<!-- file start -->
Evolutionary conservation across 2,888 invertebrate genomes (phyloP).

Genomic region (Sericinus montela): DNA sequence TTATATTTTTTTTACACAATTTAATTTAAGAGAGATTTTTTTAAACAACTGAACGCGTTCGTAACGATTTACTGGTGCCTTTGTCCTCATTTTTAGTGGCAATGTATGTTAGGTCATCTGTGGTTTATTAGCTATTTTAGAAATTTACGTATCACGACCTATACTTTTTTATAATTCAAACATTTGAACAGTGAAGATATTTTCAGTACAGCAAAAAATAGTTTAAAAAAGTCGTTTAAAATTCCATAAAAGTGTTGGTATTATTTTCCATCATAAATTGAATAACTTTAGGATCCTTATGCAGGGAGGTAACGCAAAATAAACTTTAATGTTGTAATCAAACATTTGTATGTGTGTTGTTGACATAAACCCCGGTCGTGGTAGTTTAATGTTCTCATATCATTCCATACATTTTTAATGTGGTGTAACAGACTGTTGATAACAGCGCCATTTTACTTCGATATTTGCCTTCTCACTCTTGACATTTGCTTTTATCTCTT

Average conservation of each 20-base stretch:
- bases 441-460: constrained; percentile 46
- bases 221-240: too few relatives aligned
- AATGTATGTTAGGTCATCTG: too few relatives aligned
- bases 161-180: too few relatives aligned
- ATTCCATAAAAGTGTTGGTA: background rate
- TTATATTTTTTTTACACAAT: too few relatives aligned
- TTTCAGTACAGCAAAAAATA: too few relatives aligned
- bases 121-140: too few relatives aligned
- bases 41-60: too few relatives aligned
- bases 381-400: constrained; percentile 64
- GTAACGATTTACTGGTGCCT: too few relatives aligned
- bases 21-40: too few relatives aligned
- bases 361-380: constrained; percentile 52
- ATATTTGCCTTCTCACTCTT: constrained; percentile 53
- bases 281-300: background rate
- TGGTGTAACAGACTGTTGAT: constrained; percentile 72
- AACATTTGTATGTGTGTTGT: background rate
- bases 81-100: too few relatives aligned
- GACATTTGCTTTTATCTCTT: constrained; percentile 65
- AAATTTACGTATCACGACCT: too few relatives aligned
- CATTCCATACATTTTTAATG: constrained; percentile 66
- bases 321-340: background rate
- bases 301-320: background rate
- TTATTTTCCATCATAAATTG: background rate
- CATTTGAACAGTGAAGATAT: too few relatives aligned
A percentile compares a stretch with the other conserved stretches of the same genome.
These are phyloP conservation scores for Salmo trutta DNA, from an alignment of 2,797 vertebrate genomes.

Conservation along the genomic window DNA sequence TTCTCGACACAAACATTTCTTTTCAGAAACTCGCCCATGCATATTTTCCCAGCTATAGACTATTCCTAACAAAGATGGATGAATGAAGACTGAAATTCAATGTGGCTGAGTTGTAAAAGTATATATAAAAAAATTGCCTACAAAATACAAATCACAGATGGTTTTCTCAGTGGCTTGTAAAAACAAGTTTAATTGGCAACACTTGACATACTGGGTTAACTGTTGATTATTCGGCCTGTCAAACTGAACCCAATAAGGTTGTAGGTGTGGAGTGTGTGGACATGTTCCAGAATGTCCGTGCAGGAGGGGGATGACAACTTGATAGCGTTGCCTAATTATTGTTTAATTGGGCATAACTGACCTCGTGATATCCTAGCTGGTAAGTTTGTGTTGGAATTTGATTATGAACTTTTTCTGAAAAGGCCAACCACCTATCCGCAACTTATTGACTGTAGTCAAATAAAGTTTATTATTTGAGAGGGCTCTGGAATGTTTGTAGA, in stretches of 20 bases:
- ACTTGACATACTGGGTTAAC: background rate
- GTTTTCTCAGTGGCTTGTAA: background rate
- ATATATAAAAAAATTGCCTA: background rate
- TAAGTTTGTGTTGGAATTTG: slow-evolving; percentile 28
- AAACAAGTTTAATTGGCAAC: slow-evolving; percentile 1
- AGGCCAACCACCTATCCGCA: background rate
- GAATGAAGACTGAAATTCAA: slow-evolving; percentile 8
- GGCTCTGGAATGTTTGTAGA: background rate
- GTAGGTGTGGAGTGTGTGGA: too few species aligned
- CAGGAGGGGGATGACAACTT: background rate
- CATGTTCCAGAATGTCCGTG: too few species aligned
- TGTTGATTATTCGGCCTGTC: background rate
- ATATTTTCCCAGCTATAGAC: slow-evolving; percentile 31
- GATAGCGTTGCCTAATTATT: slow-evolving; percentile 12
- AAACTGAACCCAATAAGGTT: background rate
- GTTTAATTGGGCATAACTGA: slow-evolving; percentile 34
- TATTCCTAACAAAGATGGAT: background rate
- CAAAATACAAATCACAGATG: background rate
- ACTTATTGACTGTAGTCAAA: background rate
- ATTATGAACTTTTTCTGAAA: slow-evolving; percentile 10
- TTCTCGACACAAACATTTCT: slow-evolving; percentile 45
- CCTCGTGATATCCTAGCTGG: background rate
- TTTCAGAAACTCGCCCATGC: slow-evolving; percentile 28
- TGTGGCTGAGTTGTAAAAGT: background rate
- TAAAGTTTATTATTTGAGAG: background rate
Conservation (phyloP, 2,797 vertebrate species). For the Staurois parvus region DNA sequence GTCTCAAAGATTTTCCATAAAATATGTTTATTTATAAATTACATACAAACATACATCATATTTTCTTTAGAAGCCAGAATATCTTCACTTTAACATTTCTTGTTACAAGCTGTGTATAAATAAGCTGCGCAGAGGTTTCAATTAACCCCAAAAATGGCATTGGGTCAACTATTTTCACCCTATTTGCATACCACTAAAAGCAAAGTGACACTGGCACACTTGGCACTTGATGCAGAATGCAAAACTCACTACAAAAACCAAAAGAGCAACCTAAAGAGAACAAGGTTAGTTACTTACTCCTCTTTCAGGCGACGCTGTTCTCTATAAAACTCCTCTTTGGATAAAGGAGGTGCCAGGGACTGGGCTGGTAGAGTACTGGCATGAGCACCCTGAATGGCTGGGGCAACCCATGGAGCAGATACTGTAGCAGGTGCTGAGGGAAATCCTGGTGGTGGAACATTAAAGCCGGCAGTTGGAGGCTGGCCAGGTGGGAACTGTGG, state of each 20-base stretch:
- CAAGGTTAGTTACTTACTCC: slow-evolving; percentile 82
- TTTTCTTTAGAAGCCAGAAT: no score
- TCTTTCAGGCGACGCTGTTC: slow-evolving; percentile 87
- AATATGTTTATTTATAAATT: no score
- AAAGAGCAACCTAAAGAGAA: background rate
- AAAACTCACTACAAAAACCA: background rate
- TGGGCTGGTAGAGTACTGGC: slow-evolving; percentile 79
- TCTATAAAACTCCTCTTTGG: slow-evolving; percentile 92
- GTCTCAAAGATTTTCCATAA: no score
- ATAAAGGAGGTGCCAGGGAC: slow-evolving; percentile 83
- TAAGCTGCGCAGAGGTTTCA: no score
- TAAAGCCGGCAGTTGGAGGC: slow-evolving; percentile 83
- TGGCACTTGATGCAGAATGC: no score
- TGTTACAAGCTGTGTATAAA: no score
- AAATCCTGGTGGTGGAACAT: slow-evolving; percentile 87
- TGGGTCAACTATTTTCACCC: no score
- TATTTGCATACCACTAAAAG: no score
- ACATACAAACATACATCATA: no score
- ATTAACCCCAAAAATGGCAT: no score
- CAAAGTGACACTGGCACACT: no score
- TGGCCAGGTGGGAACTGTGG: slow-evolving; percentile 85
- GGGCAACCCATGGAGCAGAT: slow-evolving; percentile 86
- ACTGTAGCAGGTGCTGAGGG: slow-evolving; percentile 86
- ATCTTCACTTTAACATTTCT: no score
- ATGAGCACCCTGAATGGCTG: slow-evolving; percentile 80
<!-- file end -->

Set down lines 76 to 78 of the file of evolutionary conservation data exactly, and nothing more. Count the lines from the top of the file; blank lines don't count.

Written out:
- ATTAACCCCAAAAATGGCAT: no score
- CAAAGTGACACTGGCACACT: no score
- TGGCCAGGTGGGAACTGTGG: slow-evolving; percentile 85